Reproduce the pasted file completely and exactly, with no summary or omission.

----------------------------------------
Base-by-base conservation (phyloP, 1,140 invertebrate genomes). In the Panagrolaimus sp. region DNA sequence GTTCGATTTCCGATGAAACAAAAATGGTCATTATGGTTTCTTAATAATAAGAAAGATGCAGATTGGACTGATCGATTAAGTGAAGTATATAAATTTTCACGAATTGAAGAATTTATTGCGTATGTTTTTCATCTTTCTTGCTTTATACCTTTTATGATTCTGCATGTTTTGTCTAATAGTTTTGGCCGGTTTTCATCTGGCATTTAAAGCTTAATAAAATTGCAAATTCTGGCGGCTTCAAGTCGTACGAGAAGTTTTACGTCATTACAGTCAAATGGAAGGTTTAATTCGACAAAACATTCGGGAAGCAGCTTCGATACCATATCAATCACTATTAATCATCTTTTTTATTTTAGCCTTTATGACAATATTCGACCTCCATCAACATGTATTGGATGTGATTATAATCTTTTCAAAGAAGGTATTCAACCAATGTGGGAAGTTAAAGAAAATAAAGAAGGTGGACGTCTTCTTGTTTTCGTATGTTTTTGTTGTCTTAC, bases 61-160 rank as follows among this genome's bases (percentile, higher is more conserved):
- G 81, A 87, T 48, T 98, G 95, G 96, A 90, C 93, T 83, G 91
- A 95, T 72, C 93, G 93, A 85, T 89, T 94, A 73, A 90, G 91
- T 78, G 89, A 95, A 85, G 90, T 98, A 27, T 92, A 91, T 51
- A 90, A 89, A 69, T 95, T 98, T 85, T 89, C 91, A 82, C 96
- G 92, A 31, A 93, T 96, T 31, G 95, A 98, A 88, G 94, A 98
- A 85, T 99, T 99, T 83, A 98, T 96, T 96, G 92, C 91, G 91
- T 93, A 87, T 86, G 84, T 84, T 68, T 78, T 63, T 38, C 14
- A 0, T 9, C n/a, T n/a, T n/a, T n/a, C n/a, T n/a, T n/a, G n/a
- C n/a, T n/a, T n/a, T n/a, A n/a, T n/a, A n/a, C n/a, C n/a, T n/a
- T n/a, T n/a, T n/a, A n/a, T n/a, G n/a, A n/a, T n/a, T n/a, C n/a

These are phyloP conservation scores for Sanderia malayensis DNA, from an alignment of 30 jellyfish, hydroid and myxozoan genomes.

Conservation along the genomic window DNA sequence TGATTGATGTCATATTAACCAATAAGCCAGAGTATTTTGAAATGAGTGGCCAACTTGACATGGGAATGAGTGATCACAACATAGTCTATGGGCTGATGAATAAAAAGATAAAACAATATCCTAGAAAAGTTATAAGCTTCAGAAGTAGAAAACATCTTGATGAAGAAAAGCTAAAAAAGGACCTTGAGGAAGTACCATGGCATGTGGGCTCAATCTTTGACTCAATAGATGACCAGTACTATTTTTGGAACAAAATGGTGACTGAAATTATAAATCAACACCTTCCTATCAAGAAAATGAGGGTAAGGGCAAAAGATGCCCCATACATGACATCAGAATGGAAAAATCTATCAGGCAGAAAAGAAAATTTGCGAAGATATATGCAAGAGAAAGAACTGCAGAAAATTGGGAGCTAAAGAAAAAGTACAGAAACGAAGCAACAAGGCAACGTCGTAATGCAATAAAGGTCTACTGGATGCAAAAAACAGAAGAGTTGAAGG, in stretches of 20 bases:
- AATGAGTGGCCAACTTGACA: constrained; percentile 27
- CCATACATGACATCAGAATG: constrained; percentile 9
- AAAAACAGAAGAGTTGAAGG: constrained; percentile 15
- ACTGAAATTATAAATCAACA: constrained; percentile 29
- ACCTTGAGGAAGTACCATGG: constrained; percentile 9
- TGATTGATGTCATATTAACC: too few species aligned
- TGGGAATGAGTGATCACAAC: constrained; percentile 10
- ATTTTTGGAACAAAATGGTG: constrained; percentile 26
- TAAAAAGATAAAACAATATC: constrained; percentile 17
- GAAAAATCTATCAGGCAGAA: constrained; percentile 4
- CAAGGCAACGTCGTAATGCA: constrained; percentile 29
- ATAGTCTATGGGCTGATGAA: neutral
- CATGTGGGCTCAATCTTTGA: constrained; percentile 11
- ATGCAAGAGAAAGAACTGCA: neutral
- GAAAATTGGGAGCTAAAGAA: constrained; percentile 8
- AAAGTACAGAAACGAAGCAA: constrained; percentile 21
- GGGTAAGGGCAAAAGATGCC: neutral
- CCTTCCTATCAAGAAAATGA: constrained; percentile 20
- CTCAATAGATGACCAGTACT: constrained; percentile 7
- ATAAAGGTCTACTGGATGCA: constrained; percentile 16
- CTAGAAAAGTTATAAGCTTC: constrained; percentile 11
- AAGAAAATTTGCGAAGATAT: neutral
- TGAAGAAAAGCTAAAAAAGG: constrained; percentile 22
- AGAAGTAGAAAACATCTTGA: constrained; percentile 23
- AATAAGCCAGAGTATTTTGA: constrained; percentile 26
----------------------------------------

Base-by-base conservation (phyloP, 1,140 invertebrate genomes). In the Panagrolaimus sp. region DNA sequence GTTCGATTTCCGATGAAACAAAAATGGTCATTATGGTTTCTTAATAATAAGAAAGATGCAGATTGGACTGATCGATTAAGTGAAGTATATAAATTTTCACGAATTGAAGAATTTATTGCGTATGTTTTTCATCTTTCTTGCTTTATACCTTTTATGATTCTGCATGTTTTGTCTAATAGTTTTGGCCGGTTTTCATCTGGCATTTAAAGCTTAATAAAATTGCAAATTCTGGCGGCTTCAAGTCGTACGAGAAGTTTTACGTCATTACAGTCAAATGGAAGGTTTAATTCGACAAAACATTCGGGAAGCAGCTTCGATACCATATCAATCACTATTAATCATCTTTTTTATTTTAGCCTTTATGACAATATTCGACCTCCATCAACATGTATTGGATGTGATTATAATCTTTTCAAAGAAGGTATTCAACCAATGTGGGAAGTTAAAGAAAATAAAGAAGGTGGACGTCTTCTTGTTTTCGTATGTTTTTGTTGTCTTAC, bases 61-160 rank as follows among this genome's bases (percentile, higher is more conserved):
- G 81, A 87, T 48, T 98, G 95, G 96, A 90, C 93, T 83, G 91
- A 95, T 72, C 93, G 93, A 85, T 89, T 94, A 73, A 90, G 91
- T 78, G 89, A 95, A 85, G 90, T 98, A 27, T 92, A 91, T 51
- A 90, A 89, A 69, T 95, T 98, T 85, T 89, C 91, A 82, C 96
- G 92, A 31, A 93, T 96, T 31, G 95, A 98, A 88, G 94, A 98
- A 85, T 99, T 99, T 83, A 98, T 96, T 96, G 92, C 91, G 91
- T 93, A 87, T 86, G 84, T 84, T 68, T 78, T 63, T 38, C 14
- A 0, T 9, C n/a, T n/a, T n/a, T n/a, C n/a, T n/a, T n/a, G n/a
- C n/a, T n/a, T n/a, T n/a, A n/a, T n/a, A n/a, C n/a, C n/a, T n/a
- T n/a, T n/a, T n/a, A n/a, T n/a, G n/a, A n/a, T n/a, T n/a, C n/a

These are phyloP conservation scores for Sanderia malayensis DNA, from an alignment of 30 jellyfish, hydroid and myxozoan genomes.

Conservation along the genomic window DNA sequence TGATTGATGTCATATTAACCAATAAGCCAGAGTATTTTGAAATGAGTGGCCAACTTGACATGGGAATGAGTGATCACAACATAGTCTATGGGCTGATGAATAAAAAGATAAAACAATATCCTAGAAAAGTTATAAGCTTCAGAAGTAGAAAACATCTTGATGAAGAAAAGCTAAAAAAGGACCTTGAGGAAGTACCATGGCATGTGGGCTCAATCTTTGACTCAATAGATGACCAGTACTATTTTTGGAACAAAATGGTGACTGAAATTATAAATCAACACCTTCCTATCAAGAAAATGAGGGTAAGGGCAAAAGATGCCCCATACATGACATCAGAATGGAAAAATCTATCAGGCAGAAAAGAAAATTTGCGAAGATATATGCAAGAGAAAGAACTGCAGAAAATTGGGAGCTAAAGAAAAAGTACAGAAACGAAGCAACAAGGCAACGTCGTAATGCAATAAAGGTCTACTGGATGCAAAAAACAGAAGAGTTGAAGG, in stretches of 20 bases:
- AATGAGTGGCCAACTTGACA: constrained; percentile 27
- CCATACATGACATCAGAATG: constrained; percentile 9
- AAAAACAGAAGAGTTGAAGG: constrained; percentile 15
- ACTGAAATTATAAATCAACA: constrained; percentile 29
- ACCTTGAGGAAGTACCATGG: constrained; percentile 9
- TGATTGATGTCATATTAACC: too few species aligned
- TGGGAATGAGTGATCACAAC: constrained; percentile 10
- ATTTTTGGAACAAAATGGTG: constrained; percentile 26
- TAAAAAGATAAAACAATATC: constrained; percentile 17
- GAAAAATCTATCAGGCAGAA: constrained; percentile 4
- CAAGGCAACGTCGTAATGCA: constrained; percentile 29
- ATAGTCTATGGGCTGATGAA: neutral
- CATGTGGGCTCAATCTTTGA: constrained; percentile 11
- ATGCAAGAGAAAGAACTGCA: neutral
- GAAAATTGGGAGCTAAAGAA: constrained; percentile 8
- AAAGTACAGAAACGAAGCAA: constrained; percentile 21
- GGGTAAGGGCAAAAGATGCC: neutral
- CCTTCCTATCAAGAAAATGA: constrained; percentile 20
- CTCAATAGATGACCAGTACT: constrained; percentile 7
- ATAAAGGTCTACTGGATGCA: constrained; percentile 16
- CTAGAAAAGTTATAAGCTTC: constrained; percentile 11
- AAGAAAATTTGCGAAGATAT: neutral
- TGAAGAAAAGCTAAAAAAGG: constrained; percentile 22
- AGAAGTAGAAAACATCTTGA: constrained; percentile 23
- AATAAGCCAGAGTATTTTGA: constrained; percentile 26